When Jonathan Windy Boy was a budding dancer, his feet took him off Rocky Boy's Indian Reservation for the first time. One generation later, two of Windy Boy's nephews, 17- year-old Andrew and his little brother Charles, 12, and a niece, Taunia Racine, are among the 24 Native American students who are bartering their dancing talents for a trip to the 2002 Winter Olympics in Salt Lake City.
It was 1967 when Windy Boy and 14 other dancers stepped foot off Rocky Boy to perform at the California All-American Indian Expo.
"It was the first time we ever left the reservation, not realizing the magnitude of the people out there," said Windy Boy, who went on to become a 14-time International grass dance champion and choreographed Native American dance routines at the 1995 Special Olympics, 1996 Atlanta Olympics and at halftime of the 1995 NFL Pro Bowl in Hawaii. "It was a great opportunity."
So when Windy Boy was at a Montana/Wyoming Tribal Leaders Council meeting two years ago and someone mentioned the Salt Lake Olympic Committee was searching for 18 tribes of the 565 nationwide to dance at the Winter Olympics starting this January, his ears twitched.
Later, Windy Boy followed up on the lead and, to make a long story short, two dozen students from Rocky Boy and Box Elder junior and high schools have been selected to join an elite group that will welcome athletes from across the globe.
"They went on a national search throughout the country," said Windy Boy, who was notified last spring of the selection and told local school officials a month ago when the plans were solidified. "The (Salt Lake Olympic) committee had an overwhelming response nationwide. I think we were chosen based on the notoriety of our style of dance."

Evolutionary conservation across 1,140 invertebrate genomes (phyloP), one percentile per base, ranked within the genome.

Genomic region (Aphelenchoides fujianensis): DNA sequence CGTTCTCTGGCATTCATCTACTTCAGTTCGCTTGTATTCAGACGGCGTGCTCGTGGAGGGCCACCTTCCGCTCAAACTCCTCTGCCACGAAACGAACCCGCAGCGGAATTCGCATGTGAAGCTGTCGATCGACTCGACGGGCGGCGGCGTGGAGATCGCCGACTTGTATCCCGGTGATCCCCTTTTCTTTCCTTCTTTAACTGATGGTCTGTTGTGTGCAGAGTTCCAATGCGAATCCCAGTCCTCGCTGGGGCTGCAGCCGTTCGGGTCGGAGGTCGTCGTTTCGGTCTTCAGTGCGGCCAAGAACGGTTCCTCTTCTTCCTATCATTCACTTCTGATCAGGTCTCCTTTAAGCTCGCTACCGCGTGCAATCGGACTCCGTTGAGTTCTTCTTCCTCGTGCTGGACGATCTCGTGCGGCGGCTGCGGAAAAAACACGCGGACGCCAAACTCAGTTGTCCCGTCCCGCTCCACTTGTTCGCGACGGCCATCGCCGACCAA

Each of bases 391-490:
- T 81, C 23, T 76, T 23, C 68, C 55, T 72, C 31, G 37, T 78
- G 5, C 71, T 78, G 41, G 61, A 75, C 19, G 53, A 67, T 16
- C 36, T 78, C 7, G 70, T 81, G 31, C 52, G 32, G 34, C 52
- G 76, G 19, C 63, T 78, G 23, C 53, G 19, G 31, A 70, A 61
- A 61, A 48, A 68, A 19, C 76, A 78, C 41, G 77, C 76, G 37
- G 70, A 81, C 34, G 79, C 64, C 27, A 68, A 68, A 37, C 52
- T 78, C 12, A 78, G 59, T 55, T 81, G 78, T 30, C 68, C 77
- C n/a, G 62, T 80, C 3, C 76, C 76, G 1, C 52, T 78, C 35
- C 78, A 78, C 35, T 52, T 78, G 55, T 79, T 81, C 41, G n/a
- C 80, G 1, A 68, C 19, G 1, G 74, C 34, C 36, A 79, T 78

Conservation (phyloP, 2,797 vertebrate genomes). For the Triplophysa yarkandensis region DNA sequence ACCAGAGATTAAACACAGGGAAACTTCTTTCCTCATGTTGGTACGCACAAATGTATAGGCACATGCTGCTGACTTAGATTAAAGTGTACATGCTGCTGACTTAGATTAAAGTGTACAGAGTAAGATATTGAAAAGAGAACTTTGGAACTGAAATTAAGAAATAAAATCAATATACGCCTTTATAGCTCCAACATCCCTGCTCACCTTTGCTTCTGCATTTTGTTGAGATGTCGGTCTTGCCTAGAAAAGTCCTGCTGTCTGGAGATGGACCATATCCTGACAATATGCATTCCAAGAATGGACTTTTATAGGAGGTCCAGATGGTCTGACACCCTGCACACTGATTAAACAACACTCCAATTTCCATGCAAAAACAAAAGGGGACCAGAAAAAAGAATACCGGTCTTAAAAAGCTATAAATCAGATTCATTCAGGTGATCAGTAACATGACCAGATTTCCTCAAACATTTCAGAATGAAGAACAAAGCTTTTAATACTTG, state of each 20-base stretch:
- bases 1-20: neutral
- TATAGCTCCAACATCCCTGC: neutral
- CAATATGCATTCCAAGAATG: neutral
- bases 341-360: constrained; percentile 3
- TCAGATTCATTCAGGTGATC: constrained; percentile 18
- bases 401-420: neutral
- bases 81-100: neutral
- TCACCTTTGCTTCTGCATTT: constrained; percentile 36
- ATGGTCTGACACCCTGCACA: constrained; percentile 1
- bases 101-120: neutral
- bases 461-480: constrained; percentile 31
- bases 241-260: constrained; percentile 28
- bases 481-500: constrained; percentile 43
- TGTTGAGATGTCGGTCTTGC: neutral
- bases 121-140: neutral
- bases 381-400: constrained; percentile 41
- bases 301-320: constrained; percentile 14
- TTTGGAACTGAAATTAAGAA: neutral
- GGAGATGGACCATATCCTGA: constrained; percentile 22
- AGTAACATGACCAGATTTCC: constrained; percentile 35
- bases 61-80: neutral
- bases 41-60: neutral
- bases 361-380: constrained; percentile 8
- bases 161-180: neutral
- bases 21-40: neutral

Six students from Rocky Boy schools and six from Box Elder schools will depart, along with a handful of chaperones, on Jan. 24 for Salt Lake City, where they will dance twice daily in the Welcoming Ceremonies, held from Jan. 28 to Feb. 7. Reinforcements will come on Feb. 4, when a dozen more students from Rocky Boy will join their classmates in Utah to participate in the Opening Ceremonies from Feb. 5-9.
"It's going to be quite a culture shock," said Mario Patacsil, a spokesman for the Chippewa Cree Tribe. "Most of them attend the larger powwows, but as far as seeing the city and the way of life, they're going to be meeting people from all over."
Selection processes for the dance participants from the Rocky Boy and Box Elder schools differed. At Rocky Boy, a potential candidate had to be a member of the Rocky Boy Indian Club, headed by advisors Larry Singer and Brenda St. Pierre. Then Singer and St. Pierre reviewed students' grade point averages, attendance records and, most importantly, they required them to submit a written essay in response to the question, "Why should I pick you to go to the Olympics?" Singer and St. Pierre also shied away from choosing students who planned to play a winter sport because Rocky Boy is making a concerted effort to cultivate its athletic programs, said Singer.
Conversely, all of the Box Elder dancers are athletes, most of them basketball players. With regard to the selection process, grades didn't concern Box Elder principal Terry Grant as much as their effort to succeed in school.